A short film shot in Maramureș this summer has already met success, with three prizes already won at three short film festivals – so far! The synopsis of the film is centred around love: (from the filmmakers:) In a small village in the North of Transilvania, where everyone is expected to have the same life as others, a young girl dares to feel different. Something, deep down herself, will make her choose another path. Continue reading “Vreu” (“I want”) – in search of love in the Călinești village→
To understand Maramureș, one needs to understand the role that religion has played in this region throughout history. Just looking at the magnificent century old wooden churches present in almost every village, one can sense how important faith is for the identity of these people. God is omnipresent in the everyday life. The most common greeting that is heard in the villages is “Salutăm pe Isus! (Jesus be hailed!), to which the answer is “În veci, amin!” (Always and forever!).
It is more than seven years now since I and my wife Cristina undertook our month-long trip to Maramureș. Ever since, I wanted to publish a book about the region, focusing on its people and its artists. At the time – 2009 – there were very few photography books on the region, albeit some of the very best (“Maramureș”, by a Maramureș loving Japanese who discovered the region by accident, during communist times – Miya Kosei – which I regard as the most beautiful and sincere photography book about the region, as well as “Maramures: The Land of Wood“, the beautiful black and white photography of Ana Bârcă). Continue reading The People of Maramureș→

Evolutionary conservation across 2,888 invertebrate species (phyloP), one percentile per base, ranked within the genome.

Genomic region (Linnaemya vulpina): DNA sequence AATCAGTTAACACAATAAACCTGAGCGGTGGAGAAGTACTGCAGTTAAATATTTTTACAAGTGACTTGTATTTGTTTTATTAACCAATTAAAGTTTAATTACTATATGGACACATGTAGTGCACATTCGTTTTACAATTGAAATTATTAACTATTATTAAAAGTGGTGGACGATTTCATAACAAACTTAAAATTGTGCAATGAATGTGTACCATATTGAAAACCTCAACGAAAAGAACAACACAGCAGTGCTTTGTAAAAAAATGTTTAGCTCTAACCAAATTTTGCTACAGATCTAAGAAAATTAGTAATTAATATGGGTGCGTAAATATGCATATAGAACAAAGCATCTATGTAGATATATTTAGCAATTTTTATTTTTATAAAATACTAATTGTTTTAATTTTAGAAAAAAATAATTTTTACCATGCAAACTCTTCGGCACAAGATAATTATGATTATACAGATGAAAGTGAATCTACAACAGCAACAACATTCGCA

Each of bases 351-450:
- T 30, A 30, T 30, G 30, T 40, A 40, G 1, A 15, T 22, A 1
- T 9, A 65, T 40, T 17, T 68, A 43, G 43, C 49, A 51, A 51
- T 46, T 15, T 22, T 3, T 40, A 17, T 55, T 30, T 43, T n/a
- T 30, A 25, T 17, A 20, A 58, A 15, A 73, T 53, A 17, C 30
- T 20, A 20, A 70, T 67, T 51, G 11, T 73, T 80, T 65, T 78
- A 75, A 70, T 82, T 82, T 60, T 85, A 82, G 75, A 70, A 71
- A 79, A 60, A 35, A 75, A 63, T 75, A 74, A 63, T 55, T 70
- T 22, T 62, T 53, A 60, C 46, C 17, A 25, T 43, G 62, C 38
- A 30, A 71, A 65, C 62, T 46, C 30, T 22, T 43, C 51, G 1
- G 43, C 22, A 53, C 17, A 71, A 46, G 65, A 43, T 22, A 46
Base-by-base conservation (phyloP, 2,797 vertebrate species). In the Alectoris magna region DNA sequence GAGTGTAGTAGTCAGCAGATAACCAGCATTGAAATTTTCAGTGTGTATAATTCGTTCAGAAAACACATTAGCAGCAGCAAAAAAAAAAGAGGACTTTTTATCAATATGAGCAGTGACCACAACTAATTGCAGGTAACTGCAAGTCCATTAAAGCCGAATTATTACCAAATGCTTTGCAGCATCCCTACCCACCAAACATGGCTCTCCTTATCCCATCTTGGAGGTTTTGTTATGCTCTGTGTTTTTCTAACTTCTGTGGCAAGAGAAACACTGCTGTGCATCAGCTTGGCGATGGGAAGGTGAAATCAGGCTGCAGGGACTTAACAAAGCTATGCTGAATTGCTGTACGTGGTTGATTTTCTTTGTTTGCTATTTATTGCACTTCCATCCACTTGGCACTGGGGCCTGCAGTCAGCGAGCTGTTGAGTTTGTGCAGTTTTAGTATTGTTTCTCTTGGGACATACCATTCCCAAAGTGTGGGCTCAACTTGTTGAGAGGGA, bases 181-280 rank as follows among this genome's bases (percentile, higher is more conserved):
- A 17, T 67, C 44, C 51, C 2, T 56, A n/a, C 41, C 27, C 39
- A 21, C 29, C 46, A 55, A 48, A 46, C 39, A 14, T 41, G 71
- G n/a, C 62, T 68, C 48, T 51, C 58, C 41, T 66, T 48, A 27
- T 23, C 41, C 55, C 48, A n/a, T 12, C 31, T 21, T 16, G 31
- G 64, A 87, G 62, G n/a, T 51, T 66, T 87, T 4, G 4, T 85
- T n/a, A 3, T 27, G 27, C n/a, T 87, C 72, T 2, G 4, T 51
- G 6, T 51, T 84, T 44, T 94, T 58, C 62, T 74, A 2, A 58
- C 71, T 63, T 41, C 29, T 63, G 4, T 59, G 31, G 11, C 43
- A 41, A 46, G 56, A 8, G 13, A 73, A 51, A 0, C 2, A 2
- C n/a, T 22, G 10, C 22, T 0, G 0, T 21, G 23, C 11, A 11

2016 started on a sad note. Godja Pătru Pupăză, a fable like character, passed away on 3 January. He was 81 years old.
I met the artist in the summer of 2009, at his home in Valea Stejarului. Those were very happy times. He was surrounded by his family, his son-in-law was carving a Maramureș cross “troiță”, his nephew was strolling around, at times making attempts to help his father chisel the wooden cross, despite the fact that he had yet to learn to speak.
Nicolae and Maria Pipaş need no introduction in the art loving circles. The initiated traveling to Sighetu Marmaţiei spares no effort to visit the Pipaş Museum, truly a collection of several museums, an impressive repository of old traditional art of Maramureş, of works by prominent Romanian painters and engravers, of carpets, ceramics, furniture, lace and more.
I first met Vasile Şuşcă in May 2009, at a traditional festival in the Hoteni village. I had known him and his his masks from pictures; even so, it was hard to recognize him: his rich, proverbial mustache wasn’t there anymore. Less than a month later, I paid him a visit inside his artistic den, a former grain millhouse abutting a river bed by now dried out for more than a couple of decades.